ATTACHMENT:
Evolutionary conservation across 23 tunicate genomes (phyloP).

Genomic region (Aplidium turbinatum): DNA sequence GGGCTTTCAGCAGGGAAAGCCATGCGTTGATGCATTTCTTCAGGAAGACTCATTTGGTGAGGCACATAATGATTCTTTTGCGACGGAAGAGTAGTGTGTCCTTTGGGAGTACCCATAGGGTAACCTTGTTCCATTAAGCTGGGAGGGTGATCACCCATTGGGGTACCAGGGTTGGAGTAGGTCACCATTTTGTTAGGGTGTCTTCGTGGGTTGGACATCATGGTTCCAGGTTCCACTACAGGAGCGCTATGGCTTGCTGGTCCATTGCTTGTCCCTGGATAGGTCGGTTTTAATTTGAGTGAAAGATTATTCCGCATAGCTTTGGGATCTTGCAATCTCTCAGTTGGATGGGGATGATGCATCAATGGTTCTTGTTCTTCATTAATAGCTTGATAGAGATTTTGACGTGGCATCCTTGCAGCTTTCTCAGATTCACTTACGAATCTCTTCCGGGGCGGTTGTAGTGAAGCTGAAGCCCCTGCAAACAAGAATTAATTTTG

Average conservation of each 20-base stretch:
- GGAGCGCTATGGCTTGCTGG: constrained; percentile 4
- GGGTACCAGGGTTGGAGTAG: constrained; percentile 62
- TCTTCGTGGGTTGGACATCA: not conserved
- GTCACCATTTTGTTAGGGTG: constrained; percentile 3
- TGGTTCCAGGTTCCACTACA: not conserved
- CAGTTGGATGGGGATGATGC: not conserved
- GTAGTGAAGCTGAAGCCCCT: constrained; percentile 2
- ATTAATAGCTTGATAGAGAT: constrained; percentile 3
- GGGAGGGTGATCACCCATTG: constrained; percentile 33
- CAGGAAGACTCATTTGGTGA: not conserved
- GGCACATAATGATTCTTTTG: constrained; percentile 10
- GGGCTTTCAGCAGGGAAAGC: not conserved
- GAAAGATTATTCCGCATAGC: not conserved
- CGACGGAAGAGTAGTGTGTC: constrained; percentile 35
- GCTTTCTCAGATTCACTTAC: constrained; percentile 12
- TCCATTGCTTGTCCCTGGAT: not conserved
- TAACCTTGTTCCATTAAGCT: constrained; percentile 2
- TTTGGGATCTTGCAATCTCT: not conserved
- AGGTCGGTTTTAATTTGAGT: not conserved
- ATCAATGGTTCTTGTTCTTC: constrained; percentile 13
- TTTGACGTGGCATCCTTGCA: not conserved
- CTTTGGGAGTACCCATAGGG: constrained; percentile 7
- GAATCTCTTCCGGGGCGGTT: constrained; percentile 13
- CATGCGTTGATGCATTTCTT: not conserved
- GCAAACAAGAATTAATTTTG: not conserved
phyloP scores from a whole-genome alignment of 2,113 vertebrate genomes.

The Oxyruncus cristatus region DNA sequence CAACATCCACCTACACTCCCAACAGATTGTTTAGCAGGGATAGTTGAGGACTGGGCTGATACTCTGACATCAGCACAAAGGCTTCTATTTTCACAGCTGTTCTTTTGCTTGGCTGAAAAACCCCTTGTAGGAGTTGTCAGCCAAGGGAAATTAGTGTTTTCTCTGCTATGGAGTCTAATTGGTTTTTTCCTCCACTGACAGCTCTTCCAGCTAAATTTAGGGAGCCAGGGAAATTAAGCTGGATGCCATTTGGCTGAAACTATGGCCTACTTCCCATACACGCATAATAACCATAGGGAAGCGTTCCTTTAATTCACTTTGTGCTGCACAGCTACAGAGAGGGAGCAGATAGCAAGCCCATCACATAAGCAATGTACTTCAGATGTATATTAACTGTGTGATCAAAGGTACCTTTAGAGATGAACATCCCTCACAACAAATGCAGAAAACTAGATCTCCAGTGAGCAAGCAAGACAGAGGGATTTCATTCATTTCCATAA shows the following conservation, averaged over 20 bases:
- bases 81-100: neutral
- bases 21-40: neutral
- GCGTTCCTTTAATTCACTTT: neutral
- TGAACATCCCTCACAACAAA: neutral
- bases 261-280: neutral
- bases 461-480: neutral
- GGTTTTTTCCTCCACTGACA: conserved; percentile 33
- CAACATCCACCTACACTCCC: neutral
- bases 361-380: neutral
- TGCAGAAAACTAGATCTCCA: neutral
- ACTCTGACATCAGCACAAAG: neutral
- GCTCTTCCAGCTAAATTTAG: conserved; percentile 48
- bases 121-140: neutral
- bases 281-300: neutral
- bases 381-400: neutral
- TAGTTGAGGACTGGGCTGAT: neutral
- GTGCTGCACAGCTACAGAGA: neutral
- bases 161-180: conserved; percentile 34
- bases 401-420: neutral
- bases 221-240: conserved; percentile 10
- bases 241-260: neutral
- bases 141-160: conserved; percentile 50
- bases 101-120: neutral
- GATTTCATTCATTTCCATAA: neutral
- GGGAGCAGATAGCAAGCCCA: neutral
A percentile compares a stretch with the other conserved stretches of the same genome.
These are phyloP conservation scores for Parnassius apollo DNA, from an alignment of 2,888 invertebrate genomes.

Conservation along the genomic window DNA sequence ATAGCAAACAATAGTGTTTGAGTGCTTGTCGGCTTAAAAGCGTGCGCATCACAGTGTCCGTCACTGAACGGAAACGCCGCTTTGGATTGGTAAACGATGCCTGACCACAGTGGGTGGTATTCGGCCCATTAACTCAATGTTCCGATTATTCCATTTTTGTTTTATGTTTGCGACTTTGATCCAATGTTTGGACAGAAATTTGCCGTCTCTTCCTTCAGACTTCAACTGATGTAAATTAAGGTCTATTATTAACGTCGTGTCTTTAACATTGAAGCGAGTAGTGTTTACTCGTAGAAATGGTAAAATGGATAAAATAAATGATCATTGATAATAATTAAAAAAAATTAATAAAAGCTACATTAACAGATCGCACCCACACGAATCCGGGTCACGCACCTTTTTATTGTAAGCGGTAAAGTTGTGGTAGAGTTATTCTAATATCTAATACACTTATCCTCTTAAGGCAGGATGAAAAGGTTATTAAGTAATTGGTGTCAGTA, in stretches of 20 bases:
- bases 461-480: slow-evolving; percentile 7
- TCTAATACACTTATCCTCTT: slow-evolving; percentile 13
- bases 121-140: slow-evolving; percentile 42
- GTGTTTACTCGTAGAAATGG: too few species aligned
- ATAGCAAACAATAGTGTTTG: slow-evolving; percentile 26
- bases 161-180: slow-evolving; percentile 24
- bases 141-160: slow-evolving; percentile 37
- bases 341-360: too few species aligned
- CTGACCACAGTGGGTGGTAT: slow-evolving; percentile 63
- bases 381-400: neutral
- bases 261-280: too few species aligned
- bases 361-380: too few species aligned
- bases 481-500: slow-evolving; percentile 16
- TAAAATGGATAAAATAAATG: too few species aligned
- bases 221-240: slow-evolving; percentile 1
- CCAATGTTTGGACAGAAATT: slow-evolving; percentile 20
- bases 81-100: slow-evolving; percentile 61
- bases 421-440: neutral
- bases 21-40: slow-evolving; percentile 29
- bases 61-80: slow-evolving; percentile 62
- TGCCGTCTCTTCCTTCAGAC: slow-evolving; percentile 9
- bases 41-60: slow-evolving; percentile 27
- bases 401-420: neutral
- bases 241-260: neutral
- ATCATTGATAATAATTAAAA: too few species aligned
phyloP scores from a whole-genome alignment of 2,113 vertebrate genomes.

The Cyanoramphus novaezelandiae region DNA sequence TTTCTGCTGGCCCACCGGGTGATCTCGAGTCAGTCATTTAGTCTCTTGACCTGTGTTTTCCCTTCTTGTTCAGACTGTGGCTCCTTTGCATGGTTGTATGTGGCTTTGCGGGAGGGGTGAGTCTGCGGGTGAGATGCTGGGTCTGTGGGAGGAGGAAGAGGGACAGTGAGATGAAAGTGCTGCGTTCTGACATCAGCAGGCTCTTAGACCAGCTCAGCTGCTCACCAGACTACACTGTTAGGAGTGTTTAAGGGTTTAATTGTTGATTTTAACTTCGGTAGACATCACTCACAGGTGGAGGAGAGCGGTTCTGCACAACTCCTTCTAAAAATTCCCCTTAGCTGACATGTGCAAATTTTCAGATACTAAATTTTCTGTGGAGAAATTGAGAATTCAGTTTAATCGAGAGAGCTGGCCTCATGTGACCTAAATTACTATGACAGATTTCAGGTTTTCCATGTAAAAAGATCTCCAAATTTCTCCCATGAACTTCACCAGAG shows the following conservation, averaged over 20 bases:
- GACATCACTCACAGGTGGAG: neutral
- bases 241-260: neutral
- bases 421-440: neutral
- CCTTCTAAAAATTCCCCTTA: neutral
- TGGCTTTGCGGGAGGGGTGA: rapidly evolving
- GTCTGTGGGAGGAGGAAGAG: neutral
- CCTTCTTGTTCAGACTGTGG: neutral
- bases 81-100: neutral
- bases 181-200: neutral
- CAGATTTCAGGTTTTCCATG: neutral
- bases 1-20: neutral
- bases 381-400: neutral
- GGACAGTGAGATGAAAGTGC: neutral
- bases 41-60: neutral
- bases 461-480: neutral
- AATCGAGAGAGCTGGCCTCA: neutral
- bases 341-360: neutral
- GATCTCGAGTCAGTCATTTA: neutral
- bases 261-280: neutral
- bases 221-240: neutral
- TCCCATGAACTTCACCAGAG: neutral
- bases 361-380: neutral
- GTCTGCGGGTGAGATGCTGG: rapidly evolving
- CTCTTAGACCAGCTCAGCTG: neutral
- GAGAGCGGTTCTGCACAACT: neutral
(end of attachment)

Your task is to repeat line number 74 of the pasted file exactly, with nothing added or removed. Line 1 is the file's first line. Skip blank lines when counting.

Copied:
- CCAATGTTTGGACAGAAATT: slow-evolving; percentile 20